Super Summer Sound
The wide appeal of Kiwi supergroup L.A.B is making waves here and abroad. Metropol catches up with lead guitarist and vocalist Joel Shadbolt ahead of their Christchurch show.
L .A.B, pronounced as each letter, but representative of a laboratory where pioneering ideas are cooked up, is behind one of the country’s most popular songs of the moment.
The nostalgic Kiwi summertime bop, ‘In the Air’ has spent 35 weeks in the Official New Zealand Top 40 Singles chart, 33 of those in the top 10 and three as number one.
It’s the first New Zealand number one since Lorde in 2017, the first independent single since Flight of the Conchords in 2012 and is nominated for a coveted 2020 Apra Silver Scroll song writing award.
Comprised of members of some of New Zealand’s most well-known bands of recent decades, L.A.B’s five members are Kora’s Brad and Stu Kora, Katchafire’s Ara Adams-Tamatea, and Miharo Gregory, and Joel Shadbolt.
Joel told Metropol how the accidental success of ‘In the Air’ has help the group – who have three albums under their belts since forming in 2017 – cement its sound.
“The thing with ‘In the Air’ is none of us thought it would be a number one hit,” he says. “It keeps growing legs with how long it’s been out and just keeps going.”
The reason for that?
“We think people are attaching themselves to the nostalgic sound. Lyrically, it’s about young love, it’s very much about that summer love.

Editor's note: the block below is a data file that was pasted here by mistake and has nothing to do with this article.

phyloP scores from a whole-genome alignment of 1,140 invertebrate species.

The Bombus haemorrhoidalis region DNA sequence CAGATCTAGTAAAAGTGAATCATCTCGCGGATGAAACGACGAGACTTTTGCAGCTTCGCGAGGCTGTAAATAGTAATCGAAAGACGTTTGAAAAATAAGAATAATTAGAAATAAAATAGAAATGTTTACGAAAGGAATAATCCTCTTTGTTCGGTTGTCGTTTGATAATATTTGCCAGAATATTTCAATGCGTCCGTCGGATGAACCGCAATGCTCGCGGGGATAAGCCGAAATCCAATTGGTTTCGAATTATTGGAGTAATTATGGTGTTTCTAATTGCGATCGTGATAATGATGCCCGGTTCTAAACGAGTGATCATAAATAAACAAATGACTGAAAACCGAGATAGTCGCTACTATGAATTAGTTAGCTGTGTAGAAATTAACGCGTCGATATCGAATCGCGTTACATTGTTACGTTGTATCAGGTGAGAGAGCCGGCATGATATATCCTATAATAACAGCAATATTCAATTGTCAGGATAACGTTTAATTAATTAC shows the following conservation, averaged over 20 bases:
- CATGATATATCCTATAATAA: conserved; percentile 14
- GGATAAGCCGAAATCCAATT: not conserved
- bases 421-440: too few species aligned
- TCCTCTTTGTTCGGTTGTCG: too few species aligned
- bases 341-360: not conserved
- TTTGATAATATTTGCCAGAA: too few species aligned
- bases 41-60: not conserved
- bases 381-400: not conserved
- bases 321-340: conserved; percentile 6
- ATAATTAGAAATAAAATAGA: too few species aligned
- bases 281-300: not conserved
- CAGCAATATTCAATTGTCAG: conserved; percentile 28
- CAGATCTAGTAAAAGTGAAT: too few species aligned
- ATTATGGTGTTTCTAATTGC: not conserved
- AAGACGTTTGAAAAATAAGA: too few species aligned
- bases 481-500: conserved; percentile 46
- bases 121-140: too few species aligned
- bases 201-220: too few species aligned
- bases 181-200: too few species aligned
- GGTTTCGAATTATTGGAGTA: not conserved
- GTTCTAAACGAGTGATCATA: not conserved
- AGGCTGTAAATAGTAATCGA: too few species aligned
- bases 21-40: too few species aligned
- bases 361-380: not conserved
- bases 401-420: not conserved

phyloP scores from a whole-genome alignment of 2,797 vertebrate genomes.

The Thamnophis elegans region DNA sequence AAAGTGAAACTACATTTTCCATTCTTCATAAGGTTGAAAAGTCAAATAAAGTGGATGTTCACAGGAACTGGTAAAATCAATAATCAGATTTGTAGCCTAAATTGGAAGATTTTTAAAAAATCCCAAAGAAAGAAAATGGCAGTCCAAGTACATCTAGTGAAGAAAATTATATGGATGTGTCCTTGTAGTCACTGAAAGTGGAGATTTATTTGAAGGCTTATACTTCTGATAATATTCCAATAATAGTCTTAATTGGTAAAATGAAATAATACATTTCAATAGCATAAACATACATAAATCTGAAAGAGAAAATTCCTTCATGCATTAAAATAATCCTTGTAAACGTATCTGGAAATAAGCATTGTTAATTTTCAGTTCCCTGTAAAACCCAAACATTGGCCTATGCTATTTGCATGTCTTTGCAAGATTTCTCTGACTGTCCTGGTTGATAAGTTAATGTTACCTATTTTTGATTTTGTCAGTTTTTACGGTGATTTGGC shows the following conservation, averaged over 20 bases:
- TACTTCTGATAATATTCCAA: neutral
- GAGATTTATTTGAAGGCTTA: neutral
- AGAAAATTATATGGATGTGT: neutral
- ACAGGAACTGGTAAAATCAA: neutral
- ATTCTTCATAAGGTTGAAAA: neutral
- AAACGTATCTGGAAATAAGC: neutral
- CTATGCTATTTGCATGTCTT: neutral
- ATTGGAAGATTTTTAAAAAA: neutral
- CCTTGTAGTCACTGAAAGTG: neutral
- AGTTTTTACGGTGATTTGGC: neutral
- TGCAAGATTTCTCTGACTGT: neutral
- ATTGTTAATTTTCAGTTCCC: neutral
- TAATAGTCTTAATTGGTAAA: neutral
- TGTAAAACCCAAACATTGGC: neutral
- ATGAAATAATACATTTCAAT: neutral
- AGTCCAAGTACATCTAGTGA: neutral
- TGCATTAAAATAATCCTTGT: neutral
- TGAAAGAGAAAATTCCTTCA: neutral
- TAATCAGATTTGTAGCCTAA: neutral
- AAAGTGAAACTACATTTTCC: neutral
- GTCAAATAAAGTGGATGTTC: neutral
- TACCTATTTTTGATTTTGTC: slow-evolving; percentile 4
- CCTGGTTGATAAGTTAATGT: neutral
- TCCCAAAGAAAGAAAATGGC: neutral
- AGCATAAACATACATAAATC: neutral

“Musically, it’s more of an old school song feel. It’s different from other music which is prominent at the moment, but it seems to resonate.”
Starting life as a Kiwi reggae band, the supergroup’s sound has developed to put its blues, rock, RnB, and funk influences more centre stage.
“When I hear [‘In the Air’], I hear influences from the ‘70s with the basic beat, simple guitar chords and bassline – yet when kids at school hear it, they can hear something fresh in it because it’s not what they’re used to hearing.”
And it is inspiration from that era which the band is really tapping into, he says.
”The older the sound we try to come out with, the more it seems to resonate with audiences as something new.
“We’re influenced by the music we were brought up on. We have really close connections with music from Bob Marley and Stevie Wonder, their music resonates with all generations and when we write our music we’re conscious about doing that, too.”
‘In the Air’ is from L.A.B’s third album, which Joel sees as a turning point for the band, which he says will be further demonstrated in its fourth album due to be released this summer.
“In our third album we found the groove so to speak. You can definitely hear Kora and reggae more so in the first and second albums. The third, we don’t ascribe it so much to other bands, we just hear it as L.A.B.
“The sound is always evolving, but now we get to the point where we’re say that’s an L.A.B sound.”
Covid-19 disrupted L.A.B’s planned Australian tour as well as shows in Auckland and Hamilton. However, once the country went from Alert Level 4 to 1, the capacity of the New Zealand shows were increased – and the concerts were the first major events to take place amidst a global pandemic.
“Because of the pandemic we’ve been able to reschedule and make the shows bigger. We went from 1000 people at the Power Station to 6000 at Spark Arena, and also ended up playing to 6000 at Cloudeland’s Arena instead of 1000 at The Factory.”
They will also be headlining a number of New Zealand music festivals this summer, should they go ahead due to Covid-19.
At which time, L.A.B will perform alongside other Kiwi favourites Benee, Fat Freddy’s Drop, Shapeshifter, The Upbeats, Broods, and Sola Rosa.
When the band comes to Christchurch in October Joel says audiences here can expect to hear their super summer sound.
• L.A.B are playing Horncastle Arena on October 31. Buy tickets at www.ticketek.co.nz.